The success of Citizens’ Assemblies suggests that, far from being anti-political, members of the public were very keen to engage in discussions about the future of the United Kingdom, in general, and about English decentralisation, in particular. Furthermore, the findings of project suggests that deliberative assemblies can deliver informed public engagement that can add value to the policy-making process and potentially bring added depth and legitimacy to the decision-making process.
This 2015 article by Felicity Matthews and Matthew Flinders followed the British Academy-funded “Constitutional Crossroads and Coalition Politics” research project, which explored the implications of UK coalition government following the 2010 general election. Published in Commonwealth and Comparative Politics, Matthews and Flinders focus on the parliamentary scrutiny of public appointments in the UK and reveals how select committees have accrued increasing powers to challenge ministerial appointments and how this has resulted in a series of unintended consequences that raise critical concerns regarding the overall added-value of pre-appointment scrutiny.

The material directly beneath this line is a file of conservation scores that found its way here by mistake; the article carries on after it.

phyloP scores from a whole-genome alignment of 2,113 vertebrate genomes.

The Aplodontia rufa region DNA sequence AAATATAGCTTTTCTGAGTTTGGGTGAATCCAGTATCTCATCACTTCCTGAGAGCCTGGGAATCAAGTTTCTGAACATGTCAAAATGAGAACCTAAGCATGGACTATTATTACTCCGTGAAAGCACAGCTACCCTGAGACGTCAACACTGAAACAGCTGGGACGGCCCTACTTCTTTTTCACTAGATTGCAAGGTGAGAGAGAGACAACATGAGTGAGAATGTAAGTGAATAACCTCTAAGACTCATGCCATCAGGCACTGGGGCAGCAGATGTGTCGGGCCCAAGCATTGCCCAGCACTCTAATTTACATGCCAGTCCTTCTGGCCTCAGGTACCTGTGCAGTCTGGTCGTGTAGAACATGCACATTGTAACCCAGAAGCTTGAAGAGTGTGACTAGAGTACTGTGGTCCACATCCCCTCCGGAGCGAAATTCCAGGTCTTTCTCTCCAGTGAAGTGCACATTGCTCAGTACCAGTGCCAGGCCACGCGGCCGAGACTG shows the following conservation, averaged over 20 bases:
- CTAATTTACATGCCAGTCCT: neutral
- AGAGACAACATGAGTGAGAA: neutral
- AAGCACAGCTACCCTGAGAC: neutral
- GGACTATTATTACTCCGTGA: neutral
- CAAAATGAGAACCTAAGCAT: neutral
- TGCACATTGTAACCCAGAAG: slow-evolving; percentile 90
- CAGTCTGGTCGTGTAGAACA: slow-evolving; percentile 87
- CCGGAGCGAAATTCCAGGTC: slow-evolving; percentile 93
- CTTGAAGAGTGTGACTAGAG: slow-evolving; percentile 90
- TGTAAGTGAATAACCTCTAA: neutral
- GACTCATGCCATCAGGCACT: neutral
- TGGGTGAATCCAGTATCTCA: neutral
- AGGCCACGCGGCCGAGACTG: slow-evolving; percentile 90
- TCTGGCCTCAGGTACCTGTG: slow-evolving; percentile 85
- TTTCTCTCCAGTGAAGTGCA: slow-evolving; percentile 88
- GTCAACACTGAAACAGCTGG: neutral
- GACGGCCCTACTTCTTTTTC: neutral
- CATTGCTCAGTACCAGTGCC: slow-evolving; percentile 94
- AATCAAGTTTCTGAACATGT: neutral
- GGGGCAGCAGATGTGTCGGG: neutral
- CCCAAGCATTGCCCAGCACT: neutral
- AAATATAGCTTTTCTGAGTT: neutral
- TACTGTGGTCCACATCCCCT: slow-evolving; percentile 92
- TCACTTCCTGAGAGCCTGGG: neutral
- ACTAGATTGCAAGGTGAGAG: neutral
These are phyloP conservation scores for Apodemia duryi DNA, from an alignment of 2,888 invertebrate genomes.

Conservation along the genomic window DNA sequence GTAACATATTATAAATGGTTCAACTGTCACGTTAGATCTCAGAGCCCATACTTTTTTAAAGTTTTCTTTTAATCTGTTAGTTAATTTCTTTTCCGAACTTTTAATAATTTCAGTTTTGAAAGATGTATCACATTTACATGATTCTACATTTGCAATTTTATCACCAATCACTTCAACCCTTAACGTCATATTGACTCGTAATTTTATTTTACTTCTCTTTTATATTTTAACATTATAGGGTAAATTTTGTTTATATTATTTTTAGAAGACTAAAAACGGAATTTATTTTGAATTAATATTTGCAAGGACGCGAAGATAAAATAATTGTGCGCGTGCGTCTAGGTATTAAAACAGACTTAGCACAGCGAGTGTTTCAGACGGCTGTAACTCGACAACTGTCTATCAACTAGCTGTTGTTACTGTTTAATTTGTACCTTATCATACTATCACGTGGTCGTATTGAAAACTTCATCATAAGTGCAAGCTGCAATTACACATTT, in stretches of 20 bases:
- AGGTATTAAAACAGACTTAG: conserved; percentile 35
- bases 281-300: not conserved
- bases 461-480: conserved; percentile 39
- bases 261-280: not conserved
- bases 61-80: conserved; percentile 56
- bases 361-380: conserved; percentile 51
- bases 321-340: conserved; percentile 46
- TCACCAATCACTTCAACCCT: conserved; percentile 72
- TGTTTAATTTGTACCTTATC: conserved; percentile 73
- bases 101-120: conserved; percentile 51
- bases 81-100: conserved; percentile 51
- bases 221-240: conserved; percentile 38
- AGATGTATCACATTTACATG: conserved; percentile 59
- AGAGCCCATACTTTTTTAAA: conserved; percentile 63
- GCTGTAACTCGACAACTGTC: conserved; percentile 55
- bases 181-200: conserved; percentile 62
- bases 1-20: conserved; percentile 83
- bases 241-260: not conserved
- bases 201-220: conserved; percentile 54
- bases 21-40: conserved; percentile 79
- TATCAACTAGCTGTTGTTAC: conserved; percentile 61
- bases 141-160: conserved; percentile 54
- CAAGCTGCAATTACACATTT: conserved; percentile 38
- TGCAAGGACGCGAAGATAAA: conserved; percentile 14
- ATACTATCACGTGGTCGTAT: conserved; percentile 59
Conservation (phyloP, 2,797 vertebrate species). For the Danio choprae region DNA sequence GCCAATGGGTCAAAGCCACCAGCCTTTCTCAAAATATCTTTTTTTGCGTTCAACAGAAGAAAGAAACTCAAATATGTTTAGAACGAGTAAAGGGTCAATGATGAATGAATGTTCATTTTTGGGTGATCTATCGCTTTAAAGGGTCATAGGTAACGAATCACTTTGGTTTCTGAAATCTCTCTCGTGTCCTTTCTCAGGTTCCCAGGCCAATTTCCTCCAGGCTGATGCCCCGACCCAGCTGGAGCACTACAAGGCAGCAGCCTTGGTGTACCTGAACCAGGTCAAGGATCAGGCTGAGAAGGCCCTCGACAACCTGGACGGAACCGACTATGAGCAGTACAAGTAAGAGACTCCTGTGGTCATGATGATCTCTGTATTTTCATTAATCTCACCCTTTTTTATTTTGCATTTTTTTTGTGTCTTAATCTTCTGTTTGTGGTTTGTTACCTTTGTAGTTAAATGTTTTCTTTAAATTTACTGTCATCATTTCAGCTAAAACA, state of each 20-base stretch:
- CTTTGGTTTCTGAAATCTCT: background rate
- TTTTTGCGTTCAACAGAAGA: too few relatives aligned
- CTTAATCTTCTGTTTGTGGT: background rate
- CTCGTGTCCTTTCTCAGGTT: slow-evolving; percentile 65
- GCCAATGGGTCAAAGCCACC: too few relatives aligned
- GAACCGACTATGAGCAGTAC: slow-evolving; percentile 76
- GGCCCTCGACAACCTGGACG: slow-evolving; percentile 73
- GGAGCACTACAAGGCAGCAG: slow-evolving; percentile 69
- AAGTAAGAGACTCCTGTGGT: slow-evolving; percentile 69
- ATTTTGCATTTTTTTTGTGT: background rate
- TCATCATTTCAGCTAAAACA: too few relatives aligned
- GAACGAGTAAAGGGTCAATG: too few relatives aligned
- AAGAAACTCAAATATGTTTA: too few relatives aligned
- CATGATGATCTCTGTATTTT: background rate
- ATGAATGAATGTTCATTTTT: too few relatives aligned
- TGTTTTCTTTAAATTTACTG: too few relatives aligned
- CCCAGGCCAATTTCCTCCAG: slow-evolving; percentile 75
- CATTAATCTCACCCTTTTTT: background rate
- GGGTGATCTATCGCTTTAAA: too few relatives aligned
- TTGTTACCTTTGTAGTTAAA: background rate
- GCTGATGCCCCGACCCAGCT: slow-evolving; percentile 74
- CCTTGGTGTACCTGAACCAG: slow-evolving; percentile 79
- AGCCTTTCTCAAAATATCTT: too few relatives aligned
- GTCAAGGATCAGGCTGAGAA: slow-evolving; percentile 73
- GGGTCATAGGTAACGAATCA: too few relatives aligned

A further output from the British Academy-funded “Constitutional Crossroads and Coalition Politics” research project, Felicity Matthews’ article was the first complete in-depth analysis of the 2010-2015 Coalition Government’s record on the constitution. Published in British Politics in 2015, it focused on the gap between rhetoric and reform, and the way in which constitutional traditions have confounded the ability to effectively manage the tensions that exist within the UK’s uneasy settlement.
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